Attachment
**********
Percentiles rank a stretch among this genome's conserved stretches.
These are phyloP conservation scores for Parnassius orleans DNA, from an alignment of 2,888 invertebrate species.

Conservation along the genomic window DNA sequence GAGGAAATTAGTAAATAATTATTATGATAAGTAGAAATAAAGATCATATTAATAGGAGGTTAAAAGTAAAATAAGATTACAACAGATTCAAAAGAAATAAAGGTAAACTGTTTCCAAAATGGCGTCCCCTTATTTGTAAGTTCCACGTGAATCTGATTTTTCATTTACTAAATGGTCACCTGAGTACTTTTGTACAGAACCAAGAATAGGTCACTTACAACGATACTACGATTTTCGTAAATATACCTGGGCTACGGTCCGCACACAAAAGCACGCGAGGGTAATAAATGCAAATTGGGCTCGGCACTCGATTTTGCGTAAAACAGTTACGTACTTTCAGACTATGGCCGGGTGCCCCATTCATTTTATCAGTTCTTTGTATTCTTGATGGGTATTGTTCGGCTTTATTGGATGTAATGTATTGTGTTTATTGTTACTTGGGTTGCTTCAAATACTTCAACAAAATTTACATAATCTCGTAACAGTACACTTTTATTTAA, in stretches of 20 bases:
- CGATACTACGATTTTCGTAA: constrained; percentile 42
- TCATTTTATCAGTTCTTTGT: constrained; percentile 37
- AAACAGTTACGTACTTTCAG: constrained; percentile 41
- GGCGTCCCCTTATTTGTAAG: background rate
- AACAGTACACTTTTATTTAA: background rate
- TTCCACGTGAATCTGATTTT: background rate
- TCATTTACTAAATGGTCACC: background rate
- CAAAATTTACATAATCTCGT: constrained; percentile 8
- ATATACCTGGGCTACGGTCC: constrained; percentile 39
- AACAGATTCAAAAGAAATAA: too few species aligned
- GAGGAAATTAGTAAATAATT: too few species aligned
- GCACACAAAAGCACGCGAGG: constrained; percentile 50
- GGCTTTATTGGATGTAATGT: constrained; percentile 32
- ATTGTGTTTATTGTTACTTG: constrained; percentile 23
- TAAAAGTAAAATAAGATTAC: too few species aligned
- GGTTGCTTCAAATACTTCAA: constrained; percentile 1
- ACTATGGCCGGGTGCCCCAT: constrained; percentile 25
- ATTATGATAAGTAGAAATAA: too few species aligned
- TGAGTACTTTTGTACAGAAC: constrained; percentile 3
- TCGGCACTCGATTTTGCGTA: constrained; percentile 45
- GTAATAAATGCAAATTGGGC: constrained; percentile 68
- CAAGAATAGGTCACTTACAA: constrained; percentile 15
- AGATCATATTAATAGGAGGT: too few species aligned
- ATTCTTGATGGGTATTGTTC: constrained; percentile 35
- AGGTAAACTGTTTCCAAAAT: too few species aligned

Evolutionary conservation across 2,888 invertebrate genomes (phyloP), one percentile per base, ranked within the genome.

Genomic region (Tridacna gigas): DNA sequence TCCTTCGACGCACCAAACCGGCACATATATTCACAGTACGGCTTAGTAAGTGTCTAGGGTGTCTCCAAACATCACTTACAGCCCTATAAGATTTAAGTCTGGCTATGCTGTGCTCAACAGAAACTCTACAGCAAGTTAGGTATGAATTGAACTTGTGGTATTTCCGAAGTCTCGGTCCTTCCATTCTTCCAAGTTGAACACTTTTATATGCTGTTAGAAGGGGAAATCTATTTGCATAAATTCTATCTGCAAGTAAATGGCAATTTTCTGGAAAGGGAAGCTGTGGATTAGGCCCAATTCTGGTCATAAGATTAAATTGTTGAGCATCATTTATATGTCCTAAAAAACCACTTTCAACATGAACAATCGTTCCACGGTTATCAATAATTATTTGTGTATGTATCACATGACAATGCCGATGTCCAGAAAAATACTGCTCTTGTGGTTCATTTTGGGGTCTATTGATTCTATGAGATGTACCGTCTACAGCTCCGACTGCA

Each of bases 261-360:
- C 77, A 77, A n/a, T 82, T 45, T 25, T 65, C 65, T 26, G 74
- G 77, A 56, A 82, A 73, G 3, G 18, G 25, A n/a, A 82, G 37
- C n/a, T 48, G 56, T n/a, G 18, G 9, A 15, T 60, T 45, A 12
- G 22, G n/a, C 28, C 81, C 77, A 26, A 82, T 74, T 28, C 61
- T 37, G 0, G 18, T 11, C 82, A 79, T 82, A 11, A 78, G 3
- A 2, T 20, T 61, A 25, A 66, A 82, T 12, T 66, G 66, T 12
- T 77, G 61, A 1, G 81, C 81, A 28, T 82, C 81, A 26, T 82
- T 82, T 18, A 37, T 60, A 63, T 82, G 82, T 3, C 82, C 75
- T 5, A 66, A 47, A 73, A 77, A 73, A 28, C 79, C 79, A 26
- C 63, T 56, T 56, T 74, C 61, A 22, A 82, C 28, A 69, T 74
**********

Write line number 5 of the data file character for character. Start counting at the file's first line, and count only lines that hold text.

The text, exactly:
- TCATTTTATCAGTTCTTTGT: constrained; percentile 37